• They can damage the machine and injure the
    operator.
  • Keep wheels in good condition.
  • Equip wheel-dressing tools with hood guards over
    the tops of the cutters.

39
Surface Grinders and Internal Grinders
  • Surface grinders and internal grinders
  • Operating requirements for surface grinders and
    internal grinders differ from those of other
    types of wheels.
  • Insecurely clamped work pieces and un-energized
    magnetic chucks are common sources of injury to
    operators.
  • If the operator takes too deep a cut or too
    quickly traverses the table or wheel too quickly,
    the wheel can overheat at the rim and crack.
  • Train operators and supervise operators to clamp
    work tightly.
  • Must control the works speed and depth.
  • Provide for some provision of exhausting the
    grinder dust.

40
Grindstones
  • Grindstones
  • When using grindstones, follow the manufacturers
    suggested running speeds and operating
    procedures.
  • Never run stones of unknown composition or
    manufacturer at more than 2,000 sfmp.
  • The size and weight of grindstones requires a
    stand that is rigidly constructed and heavy
    enough to hold the stone securely and mounted on
    a solid foundation to withstand vibration.
  • Since grindstones are run wet, take all possible
    precautions to prevent slipping accidents.
  • Carefully inspect grindstones for cracks and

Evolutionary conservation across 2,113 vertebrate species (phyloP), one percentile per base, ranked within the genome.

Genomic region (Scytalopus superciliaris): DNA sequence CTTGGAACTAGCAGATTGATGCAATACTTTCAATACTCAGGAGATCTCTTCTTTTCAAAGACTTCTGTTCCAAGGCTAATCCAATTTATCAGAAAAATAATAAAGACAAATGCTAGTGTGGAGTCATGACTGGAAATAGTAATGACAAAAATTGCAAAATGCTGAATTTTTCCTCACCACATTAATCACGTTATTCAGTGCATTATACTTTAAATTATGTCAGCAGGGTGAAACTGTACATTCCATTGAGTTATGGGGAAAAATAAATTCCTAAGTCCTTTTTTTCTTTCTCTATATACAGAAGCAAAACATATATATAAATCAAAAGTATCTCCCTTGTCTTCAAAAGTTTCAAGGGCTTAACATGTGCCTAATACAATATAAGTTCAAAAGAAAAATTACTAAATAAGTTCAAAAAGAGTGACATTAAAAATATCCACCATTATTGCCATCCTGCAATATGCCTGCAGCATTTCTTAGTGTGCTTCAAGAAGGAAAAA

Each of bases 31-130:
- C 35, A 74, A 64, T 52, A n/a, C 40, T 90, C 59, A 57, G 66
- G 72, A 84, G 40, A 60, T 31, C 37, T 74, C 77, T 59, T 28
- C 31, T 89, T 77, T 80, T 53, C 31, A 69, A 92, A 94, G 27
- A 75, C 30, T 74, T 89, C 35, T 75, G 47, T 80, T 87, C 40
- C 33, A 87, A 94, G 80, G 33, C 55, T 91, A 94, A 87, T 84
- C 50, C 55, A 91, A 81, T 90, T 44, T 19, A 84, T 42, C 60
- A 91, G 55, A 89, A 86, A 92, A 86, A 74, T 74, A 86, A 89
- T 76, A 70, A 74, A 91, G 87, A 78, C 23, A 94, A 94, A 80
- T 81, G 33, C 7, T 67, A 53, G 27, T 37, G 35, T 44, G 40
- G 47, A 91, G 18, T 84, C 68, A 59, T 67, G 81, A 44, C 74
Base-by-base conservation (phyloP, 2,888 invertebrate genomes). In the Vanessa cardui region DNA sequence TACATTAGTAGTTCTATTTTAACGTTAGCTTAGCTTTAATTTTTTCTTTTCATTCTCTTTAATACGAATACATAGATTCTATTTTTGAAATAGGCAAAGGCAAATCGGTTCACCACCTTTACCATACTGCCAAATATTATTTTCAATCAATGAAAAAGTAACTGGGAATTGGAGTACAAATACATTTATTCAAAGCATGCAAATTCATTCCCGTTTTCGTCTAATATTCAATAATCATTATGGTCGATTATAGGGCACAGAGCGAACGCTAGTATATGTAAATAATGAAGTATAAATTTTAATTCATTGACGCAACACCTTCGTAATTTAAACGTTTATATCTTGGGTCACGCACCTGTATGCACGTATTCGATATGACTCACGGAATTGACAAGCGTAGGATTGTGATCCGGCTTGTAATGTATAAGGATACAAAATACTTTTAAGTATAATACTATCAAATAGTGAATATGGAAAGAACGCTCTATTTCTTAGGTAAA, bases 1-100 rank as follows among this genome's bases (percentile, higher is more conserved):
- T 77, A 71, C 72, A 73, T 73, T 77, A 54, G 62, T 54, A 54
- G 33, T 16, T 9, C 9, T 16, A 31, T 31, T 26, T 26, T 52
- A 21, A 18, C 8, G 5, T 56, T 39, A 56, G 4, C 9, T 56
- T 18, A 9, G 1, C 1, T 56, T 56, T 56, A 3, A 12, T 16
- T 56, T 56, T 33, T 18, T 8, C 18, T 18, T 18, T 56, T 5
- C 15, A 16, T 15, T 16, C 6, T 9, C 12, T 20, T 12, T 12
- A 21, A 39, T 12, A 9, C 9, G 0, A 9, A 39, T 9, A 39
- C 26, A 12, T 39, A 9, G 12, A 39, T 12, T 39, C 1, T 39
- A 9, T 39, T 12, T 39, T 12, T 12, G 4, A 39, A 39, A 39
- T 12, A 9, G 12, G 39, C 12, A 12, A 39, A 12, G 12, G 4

other defects.
  • Many grindstone failures result from faulty
    handling and incorrect mounting.
  • Do not leave grindstones partially submerged in
    water.
  • This causes the stone to unbalance and can break
    when used.
  • Provide an adequate exhaust system.

41
Polishing Wheels and Buffing Wheels
  • Polishing wheels and buffing wheels
  • Polishing wheels are either wood faced with
    leather or made of stitched-together disks of
    canvas or similar material.
  • Buffing wheels are made of disks of felt, linen,
    or canvas. The periphery is given a coat of
    rouge, tripoli or other mild abrasive.
  • The softness of the wheel, build up of linen,
    canvas, felt or leather, is determined by the
    size of the flanges used.
  • Do not place the wheel on the spindle with a file
    or other object held against it. This file could
    catch in the wheel and be thrown with such force
    that nearby workers are injured.

42
Polishing Wheels and Buffing Wheels
  • Mounting
  • Mount these wheels in rigid and substantially
    constructed stands that are heavy enough for the
    wheels used.
  • Speed
  • Speed range is from 3,000 to 7,000 sfpm with
    4,000 sfpm in general use for most purposes.
  • Safeguards
  • Hood guards should be designed to prevent
    operators hands or clothing from catching on
    protruding nuts or ends of spindles.
  • Exhaust hoods should be designed to capture
    particles thrown off by the wheels.
  • Never substitute a prick punch and hammer for a
    spanner wrench.
  • Operators of polishing wheels and buffing wheels
    should not wear gloves.
  • Operators should not attempt to hold small pieces
    against the wheel with bare hands.

43
Wire Brush Wheels
  • Wire brush wheels
  • Are scratch wheels used to remove burrs, scale,
    sand, and other materials.
  • These wheels are made of different protruding
    wires with different thicknesses.
  • Do not exceed the recommended speed.
  • The hood on scratch wheels should enclose the
    wheel as completely as the nature of the work
    allows.
  • PPE is especially important because the wires
    tend to break off.
  • Make it mandatory for the operators to wear
    aprons made of leather, heavy canvas, leather
    gloves, face shields, and goggles.